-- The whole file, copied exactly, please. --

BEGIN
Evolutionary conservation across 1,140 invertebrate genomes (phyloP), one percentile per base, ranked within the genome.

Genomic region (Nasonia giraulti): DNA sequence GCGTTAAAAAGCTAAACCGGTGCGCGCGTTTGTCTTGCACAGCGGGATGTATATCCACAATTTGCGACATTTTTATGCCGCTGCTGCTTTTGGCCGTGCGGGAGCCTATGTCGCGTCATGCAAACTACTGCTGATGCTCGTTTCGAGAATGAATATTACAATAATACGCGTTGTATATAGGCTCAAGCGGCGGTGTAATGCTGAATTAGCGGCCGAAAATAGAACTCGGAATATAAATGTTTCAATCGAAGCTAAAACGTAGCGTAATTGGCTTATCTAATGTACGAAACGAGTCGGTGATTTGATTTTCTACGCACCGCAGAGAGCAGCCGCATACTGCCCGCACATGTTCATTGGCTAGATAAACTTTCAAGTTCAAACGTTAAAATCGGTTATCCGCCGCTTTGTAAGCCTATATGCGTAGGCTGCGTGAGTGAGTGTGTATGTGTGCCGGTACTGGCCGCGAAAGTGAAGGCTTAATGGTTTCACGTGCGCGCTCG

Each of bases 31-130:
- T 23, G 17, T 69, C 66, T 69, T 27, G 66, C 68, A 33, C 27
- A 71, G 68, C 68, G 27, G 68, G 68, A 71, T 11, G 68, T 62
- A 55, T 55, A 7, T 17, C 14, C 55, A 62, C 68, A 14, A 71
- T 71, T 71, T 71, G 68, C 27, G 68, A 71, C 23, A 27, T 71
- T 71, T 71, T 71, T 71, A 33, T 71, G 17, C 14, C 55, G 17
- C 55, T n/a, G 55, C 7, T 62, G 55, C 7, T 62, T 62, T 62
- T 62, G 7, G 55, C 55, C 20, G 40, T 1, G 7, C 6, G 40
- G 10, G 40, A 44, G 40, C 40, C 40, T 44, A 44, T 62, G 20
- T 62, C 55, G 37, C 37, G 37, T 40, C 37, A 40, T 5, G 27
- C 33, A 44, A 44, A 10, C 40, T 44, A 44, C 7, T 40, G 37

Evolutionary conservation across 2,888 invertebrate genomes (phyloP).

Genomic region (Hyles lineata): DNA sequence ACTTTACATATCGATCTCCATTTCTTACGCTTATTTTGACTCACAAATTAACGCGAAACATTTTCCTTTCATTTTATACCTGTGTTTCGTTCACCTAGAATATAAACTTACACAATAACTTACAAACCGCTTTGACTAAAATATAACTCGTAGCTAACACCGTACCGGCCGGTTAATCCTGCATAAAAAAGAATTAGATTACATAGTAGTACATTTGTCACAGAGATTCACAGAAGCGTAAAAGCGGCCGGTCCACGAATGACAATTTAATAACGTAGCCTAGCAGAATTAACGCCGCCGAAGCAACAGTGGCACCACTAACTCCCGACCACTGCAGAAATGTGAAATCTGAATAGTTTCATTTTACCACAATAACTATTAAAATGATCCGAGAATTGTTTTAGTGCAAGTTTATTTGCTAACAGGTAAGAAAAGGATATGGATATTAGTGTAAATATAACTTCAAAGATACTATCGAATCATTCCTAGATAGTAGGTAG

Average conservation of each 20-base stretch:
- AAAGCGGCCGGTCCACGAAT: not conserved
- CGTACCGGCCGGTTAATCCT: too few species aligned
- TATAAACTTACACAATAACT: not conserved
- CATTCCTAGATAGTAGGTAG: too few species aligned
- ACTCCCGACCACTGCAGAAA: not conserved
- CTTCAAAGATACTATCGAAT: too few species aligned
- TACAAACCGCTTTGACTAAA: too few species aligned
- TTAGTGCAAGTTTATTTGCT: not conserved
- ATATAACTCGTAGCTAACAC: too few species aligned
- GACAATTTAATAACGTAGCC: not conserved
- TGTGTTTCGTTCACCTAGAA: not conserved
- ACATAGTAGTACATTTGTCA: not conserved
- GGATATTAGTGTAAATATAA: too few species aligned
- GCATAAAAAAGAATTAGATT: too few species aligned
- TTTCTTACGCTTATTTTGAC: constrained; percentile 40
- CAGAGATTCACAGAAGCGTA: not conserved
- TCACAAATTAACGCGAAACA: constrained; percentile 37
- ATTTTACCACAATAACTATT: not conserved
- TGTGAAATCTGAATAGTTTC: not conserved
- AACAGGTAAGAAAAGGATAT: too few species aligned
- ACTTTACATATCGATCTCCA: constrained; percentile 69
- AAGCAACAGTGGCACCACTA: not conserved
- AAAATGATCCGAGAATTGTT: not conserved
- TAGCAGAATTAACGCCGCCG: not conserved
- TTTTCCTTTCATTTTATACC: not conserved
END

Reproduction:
Evolutionary conservation across 1,140 invertebrate genomes (phyloP), one percentile per base, ranked within the genome.

Genomic region (Nasonia giraulti): DNA sequence GCGTTAAAAAGCTAAACCGGTGCGCGCGTTTGTCTTGCACAGCGGGATGTATATCCACAATTTGCGACATTTTTATGCCGCTGCTGCTTTTGGCCGTGCGGGAGCCTATGTCGCGTCATGCAAACTACTGCTGATGCTCGTTTCGAGAATGAATATTACAATAATACGCGTTGTATATAGGCTCAAGCGGCGGTGTAATGCTGAATTAGCGGCCGAAAATAGAACTCGGAATATAAATGTTTCAATCGAAGCTAAAACGTAGCGTAATTGGCTTATCTAATGTACGAAACGAGTCGGTGATTTGATTTTCTACGCACCGCAGAGAGCAGCCGCATACTGCCCGCACATGTTCATTGGCTAGATAAACTTTCAAGTTCAAACGTTAAAATCGGTTATCCGCCGCTTTGTAAGCCTATATGCGTAGGCTGCGTGAGTGAGTGTGTATGTGTGCCGGTACTGGCCGCGAAAGTGAAGGCTTAATGGTTTCACGTGCGCGCTCG

Each of bases 31-130:
- T 23, G 17, T 69, C 66, T 69, T 27, G 66, C 68, A 33, C 27
- A 71, G 68, C 68, G 27, G 68, G 68, A 71, T 11, G 68, T 62
- A 55, T 55, A 7, T 17, C 14, C 55, A 62, C 68, A 14, A 71
- T 71, T 71, T 71, G 68, C 27, G 68, A 71, C 23, A 27, T 71
- T 71, T 71, T 71, T 71, A 33, T 71, G 17, C 14, C 55, G 17
- C 55, T n/a, G 55, C 7, T 62, G 55, C 7, T 62, T 62, T 62
- T 62, G 7, G 55, C 55, C 20, G 40, T 1, G 7, C 6, G 40
- G 10, G 40, A 44, G 40, C 40, C 40, T 44, A 44, T 62, G 20
- T 62, C 55, G 37, C 37, G 37, T 40, C 37, A 40, T 5, G 27
- C 33, A 44, A 44, A 10, C 40, T 44, A 44, C 7, T 40, G 37

Evolutionary conservation across 2,888 invertebrate genomes (phyloP).

Genomic region (Hyles lineata): DNA sequence ACTTTACATATCGATCTCCATTTCTTACGCTTATTTTGACTCACAAATTAACGCGAAACATTTTCCTTTCATTTTATACCTGTGTTTCGTTCACCTAGAATATAAACTTACACAATAACTTACAAACCGCTTTGACTAAAATATAACTCGTAGCTAACACCGTACCGGCCGGTTAATCCTGCATAAAAAAGAATTAGATTACATAGTAGTACATTTGTCACAGAGATTCACAGAAGCGTAAAAGCGGCCGGTCCACGAATGACAATTTAATAACGTAGCCTAGCAGAATTAACGCCGCCGAAGCAACAGTGGCACCACTAACTCCCGACCACTGCAGAAATGTGAAATCTGAATAGTTTCATTTTACCACAATAACTATTAAAATGATCCGAGAATTGTTTTAGTGCAAGTTTATTTGCTAACAGGTAAGAAAAGGATATGGATATTAGTGTAAATATAACTTCAAAGATACTATCGAATCATTCCTAGATAGTAGGTAG

Average conservation of each 20-base stretch:
- AAAGCGGCCGGTCCACGAAT: not conserved
- CGTACCGGCCGGTTAATCCT: too few species aligned
- TATAAACTTACACAATAACT: not conserved
- CATTCCTAGATAGTAGGTAG: too few species aligned
- ACTCCCGACCACTGCAGAAA: not conserved
- CTTCAAAGATACTATCGAAT: too few species aligned
- TACAAACCGCTTTGACTAAA: too few species aligned
- TTAGTGCAAGTTTATTTGCT: not conserved
- ATATAACTCGTAGCTAACAC: too few species aligned
- GACAATTTAATAACGTAGCC: not conserved
- TGTGTTTCGTTCACCTAGAA: not conserved
- ACATAGTAGTACATTTGTCA: not conserved
- GGATATTAGTGTAAATATAA: too few species aligned
- GCATAAAAAAGAATTAGATT: too few species aligned
- TTTCTTACGCTTATTTTGAC: constrained; percentile 40
- CAGAGATTCACAGAAGCGTA: not conserved
- TCACAAATTAACGCGAAACA: constrained; percentile 37
- ATTTTACCACAATAACTATT: not conserved
- TGTGAAATCTGAATAGTTTC: not conserved
- AACAGGTAAGAAAAGGATAT: too few species aligned
- ACTTTACATATCGATCTCCA: constrained; percentile 69
- AAGCAACAGTGGCACCACTA: not conserved
- AAAATGATCCGAGAATTGTT: not conserved
- TAGCAGAATTAACGCCGCCG: not conserved
- TTTTCCTTTCATTTTATACC: not conserved